tures, quotes and blaring sound systems devoted solely to the Prophet himself. Bahian men and Women sport their dreads as if they were the ones who made it famous, and not an hour passes by without hearing "No Woman No Cry" in rushing traffic or on the tape deck of your local café. The Praca do Reggae is the place to be if you're an Afro-Brazilian, and anyone else with great taste in music, for that matter. You walk through the door of a white stucco façade, and find yourself in an open-roofed pit crammed with reggaelovers dancing and groping their hearts out. The walls along the side are filled with giant Bob Marley faces, and the only drink sold is a mixture ofcognac and honey from a little stand impossible to reach unless you make many new friends. The entire night is clouded with sweat, smoke, and, of course, Marley tunes. The tracks sprinkled between Bob's hits are even more intriguing, however. They are Brazilian, in Portuguese, and truly different. These new tunes are a breath of Reggae fresh (or smoky?) air. Bob Marley's kingship in Salvador leaves you starving for Reggae hit it big in the 1960s, an someone local, someone different, and Brazil was no exception. Musicians sf someone new. The melodies infusing the generation heard and adored Bo Salvador reassure you that reggae, in Marley and Peter Tosh—but mostly Bo fact, does not end with Bob. Marley. Gilberto Gil himselfjust recentl Indeed it does not, and neither does released the album:Kaya N'Gan Day reggae end with Jamaica. Somewhere one of his long-awaited projects to cov r along the line, Edson Gomes and his Bob Marley songs. In short, reggae is n st fellow musicians from Cachoeira (a small, brand new. Bahian reggae, however, s touristy town in Bahia) agreed that there just making a name for itself, and th was something new to be done with this cobblestone streets of Salvador echo en hypnotic and powerful music. Edson lessly of the relaxed pulses and simpl Gomes and his band, Cao de Rap, are melodies. very much considered the pioneers of The obsession with Bob Marley di -s Bahian reggae. The tunes are sung in hard all over the world. In .Salvado Portuguese, with a little more emphasis however, obsession takes on a whole ne on brass, and with lyrics reflecting the level. The many shops of the Pelourinh trials and joys of modern, Northeastern (the historical district) are bedecked i life. the Rasta colors, with posters, caric Edson Gomes' honest lyrics and sin-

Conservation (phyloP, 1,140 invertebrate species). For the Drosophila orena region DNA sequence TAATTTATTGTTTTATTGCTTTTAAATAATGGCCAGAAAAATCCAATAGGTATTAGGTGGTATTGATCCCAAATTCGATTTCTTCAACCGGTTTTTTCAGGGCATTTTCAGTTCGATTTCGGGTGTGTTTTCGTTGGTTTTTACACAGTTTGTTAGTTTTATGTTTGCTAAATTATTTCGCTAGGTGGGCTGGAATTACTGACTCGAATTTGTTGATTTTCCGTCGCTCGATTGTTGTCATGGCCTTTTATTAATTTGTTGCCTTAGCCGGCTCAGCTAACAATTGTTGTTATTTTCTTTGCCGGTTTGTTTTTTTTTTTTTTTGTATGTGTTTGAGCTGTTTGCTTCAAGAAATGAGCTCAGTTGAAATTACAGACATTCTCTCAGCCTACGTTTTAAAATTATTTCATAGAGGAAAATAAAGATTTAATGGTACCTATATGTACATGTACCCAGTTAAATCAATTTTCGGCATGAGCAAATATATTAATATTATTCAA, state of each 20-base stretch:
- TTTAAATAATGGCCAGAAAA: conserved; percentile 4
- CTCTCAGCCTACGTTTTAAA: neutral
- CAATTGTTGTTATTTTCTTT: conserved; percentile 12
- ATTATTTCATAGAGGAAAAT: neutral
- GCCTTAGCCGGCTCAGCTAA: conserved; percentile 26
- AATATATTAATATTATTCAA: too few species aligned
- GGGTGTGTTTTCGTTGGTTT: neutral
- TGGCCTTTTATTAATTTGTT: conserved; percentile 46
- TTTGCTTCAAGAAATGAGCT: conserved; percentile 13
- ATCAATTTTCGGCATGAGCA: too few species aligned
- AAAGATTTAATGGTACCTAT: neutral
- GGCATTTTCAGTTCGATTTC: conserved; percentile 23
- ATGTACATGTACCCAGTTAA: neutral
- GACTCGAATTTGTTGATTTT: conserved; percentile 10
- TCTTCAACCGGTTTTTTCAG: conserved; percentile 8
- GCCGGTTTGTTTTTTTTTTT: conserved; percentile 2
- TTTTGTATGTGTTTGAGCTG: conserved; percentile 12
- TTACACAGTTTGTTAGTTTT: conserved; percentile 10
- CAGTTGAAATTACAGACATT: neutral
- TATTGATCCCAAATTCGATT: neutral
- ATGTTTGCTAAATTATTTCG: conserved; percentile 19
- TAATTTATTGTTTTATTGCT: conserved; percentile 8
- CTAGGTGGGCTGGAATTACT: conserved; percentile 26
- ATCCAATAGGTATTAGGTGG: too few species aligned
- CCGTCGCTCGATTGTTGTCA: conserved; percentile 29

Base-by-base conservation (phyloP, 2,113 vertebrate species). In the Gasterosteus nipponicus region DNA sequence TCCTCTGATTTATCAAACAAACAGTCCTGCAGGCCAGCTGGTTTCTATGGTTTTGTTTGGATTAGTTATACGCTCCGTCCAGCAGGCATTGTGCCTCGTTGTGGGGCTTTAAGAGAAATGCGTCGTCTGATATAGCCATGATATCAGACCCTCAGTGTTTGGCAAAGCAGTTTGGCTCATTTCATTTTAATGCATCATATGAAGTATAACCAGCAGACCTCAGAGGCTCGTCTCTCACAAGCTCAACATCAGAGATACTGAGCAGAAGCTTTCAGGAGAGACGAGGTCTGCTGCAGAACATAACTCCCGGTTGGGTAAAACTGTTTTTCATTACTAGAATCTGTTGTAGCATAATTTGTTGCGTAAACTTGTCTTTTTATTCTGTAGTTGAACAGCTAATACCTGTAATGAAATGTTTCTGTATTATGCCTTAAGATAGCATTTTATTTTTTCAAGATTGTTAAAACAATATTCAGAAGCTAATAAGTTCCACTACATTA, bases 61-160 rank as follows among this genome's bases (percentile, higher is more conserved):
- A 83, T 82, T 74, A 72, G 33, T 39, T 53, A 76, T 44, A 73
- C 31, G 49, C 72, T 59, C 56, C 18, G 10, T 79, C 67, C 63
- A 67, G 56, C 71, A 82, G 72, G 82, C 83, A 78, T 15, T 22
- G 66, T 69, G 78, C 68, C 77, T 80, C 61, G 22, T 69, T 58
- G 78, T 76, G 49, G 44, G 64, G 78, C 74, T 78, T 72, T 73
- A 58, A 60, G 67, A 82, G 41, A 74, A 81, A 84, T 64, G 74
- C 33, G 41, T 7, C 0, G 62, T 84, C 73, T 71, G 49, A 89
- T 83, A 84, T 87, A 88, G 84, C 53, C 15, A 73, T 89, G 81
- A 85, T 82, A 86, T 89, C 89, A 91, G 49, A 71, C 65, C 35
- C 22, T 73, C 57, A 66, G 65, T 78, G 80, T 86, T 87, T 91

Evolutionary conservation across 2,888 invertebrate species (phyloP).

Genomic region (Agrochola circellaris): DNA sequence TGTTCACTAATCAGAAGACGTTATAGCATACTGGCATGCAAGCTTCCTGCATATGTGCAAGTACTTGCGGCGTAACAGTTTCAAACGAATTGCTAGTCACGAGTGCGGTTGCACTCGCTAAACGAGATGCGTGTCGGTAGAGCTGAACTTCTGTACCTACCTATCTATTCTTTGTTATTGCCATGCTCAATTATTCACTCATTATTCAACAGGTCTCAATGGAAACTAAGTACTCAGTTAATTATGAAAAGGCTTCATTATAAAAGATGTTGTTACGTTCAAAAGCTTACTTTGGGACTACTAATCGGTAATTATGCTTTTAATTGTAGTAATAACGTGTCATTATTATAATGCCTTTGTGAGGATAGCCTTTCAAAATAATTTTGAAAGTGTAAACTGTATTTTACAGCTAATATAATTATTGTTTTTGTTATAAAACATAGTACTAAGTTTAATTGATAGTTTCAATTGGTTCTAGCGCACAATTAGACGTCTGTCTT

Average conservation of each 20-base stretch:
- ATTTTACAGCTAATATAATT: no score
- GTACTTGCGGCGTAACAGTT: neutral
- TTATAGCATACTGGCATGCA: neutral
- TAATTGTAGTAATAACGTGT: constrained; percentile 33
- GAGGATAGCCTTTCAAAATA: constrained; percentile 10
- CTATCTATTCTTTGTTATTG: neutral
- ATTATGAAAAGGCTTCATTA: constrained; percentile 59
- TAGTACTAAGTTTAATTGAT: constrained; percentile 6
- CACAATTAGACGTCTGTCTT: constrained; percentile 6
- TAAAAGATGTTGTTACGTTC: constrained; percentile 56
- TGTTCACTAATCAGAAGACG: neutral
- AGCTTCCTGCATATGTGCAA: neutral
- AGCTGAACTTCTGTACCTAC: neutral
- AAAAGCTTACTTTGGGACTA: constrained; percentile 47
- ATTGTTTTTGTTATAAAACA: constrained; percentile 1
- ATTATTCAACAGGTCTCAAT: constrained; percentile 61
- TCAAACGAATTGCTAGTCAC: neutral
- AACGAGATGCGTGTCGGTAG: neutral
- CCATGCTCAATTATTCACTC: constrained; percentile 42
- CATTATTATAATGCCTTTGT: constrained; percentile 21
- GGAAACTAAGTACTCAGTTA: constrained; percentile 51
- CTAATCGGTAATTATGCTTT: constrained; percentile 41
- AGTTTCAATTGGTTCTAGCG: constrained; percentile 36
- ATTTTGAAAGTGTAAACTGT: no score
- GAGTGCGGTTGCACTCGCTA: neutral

cere timbre are what fills the air refreshingly between Marley riffs. When the car goes by with its tape deck blaring, you realize that there is something deeper in the Bahian obsession with reggae—they are making it their own. Edson Gomes is certainly the most famous and recognizable reggae musician to Brazilians of all generations. He sports his famous braided halo in Rasta hues, strains his round vocals, and pulses the tunes with the skintight support of his band. Just as Bob inspired Edson, however, a new generation is inspired by Cachoeira's bravery and creativity. Younger, hipper, and culturally outspoken bands like Ada° Negro are on the rise, and they are bringing Bahian reggae